The vanishing groves: A chronicle of climates past and a portent of climates to come – the telling rings of the bristlecone pine.
It sprang to life sometime in the 3rd millennium, outliviving the kingdoms of ancient Egypt, it survived six of the seven wonders of the ancient world, and it's older than Judaism. It survived 5,000 years (give or take a few hundred), and was cut down in 1964 by Donald Currey, a graduate student in geography. He was studying the Little Ice Age (prev), and he was looking for an old Bristlecone pine in the White-Inyo mountain range of California (prev), as a record for climatic conditions from that period. As that tree, nicknamed Prometheus, is no longer living, the record for oldest tree goes to a tree from the same stand, Methuselah. If trees aren't your thing, there are quite a few long-living organisms of other sorts. For more fun and photos, join Rachel Sussman on her journey to photograph them. [more inside]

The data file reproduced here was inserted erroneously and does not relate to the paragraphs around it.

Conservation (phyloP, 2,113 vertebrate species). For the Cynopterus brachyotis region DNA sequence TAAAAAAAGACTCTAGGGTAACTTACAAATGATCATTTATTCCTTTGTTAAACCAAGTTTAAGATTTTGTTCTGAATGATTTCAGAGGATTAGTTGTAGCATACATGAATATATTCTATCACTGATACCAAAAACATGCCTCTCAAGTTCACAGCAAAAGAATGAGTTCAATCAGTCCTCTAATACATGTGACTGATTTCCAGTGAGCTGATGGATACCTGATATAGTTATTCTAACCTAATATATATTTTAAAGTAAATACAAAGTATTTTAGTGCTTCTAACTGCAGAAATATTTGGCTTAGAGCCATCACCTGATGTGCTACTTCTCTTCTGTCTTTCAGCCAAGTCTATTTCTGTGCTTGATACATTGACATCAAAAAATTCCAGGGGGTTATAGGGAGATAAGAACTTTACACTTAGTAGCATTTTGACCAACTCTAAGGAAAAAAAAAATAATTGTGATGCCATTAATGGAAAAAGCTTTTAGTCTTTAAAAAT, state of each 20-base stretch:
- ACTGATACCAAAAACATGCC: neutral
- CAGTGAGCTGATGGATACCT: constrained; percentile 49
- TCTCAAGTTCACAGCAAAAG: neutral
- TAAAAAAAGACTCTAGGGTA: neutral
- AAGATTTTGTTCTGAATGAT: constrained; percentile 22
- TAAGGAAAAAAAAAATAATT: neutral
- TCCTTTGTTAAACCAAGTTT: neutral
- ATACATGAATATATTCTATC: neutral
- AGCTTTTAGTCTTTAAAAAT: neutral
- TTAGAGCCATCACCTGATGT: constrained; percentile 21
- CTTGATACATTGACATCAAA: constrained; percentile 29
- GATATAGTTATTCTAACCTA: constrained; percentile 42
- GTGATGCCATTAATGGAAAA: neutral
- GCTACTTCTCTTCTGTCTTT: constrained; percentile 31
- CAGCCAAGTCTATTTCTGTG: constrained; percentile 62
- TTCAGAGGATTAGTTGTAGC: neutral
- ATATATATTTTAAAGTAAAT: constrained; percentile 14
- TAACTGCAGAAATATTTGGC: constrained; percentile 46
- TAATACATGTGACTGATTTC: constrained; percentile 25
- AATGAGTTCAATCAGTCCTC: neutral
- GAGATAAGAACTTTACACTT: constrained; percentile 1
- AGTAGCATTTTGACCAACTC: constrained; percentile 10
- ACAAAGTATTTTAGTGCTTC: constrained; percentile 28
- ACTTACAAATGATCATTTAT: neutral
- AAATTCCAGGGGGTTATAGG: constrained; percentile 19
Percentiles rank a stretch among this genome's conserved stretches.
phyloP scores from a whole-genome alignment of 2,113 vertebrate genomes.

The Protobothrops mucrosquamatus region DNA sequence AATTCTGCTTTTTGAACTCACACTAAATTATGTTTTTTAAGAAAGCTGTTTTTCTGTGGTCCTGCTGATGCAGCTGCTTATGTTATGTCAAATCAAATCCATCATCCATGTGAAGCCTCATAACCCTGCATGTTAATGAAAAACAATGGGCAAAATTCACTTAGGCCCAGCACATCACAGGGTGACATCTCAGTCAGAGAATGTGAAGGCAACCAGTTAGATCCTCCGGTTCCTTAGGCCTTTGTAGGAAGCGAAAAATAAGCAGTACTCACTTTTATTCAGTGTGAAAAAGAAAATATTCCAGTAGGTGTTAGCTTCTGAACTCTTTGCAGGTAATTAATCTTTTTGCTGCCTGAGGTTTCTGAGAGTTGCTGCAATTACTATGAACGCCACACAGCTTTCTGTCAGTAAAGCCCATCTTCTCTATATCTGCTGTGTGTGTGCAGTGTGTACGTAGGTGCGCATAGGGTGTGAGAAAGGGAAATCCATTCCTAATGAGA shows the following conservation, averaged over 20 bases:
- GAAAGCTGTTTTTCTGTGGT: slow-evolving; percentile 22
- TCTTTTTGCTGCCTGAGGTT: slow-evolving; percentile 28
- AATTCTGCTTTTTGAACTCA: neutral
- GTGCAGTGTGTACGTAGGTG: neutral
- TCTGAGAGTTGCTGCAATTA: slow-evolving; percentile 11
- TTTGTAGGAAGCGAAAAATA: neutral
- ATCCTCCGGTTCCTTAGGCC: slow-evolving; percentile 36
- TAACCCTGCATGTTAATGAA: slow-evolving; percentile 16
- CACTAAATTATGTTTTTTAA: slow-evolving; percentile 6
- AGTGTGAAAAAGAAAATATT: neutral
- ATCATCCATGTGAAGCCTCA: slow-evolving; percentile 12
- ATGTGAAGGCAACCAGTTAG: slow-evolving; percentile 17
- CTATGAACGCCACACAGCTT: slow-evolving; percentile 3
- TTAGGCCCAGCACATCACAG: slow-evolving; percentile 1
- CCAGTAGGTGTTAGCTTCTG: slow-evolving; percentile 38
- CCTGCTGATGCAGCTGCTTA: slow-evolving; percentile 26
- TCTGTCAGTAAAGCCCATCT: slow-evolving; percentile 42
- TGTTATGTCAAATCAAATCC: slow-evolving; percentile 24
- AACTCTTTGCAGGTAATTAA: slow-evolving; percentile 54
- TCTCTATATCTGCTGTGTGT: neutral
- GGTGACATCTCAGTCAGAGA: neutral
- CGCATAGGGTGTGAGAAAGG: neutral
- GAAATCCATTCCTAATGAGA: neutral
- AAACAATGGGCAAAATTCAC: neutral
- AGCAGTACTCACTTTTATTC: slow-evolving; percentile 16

Methuselah is 4,767 years of age. The Bristlecone Pines began life during the Third Dynasty in Egypt.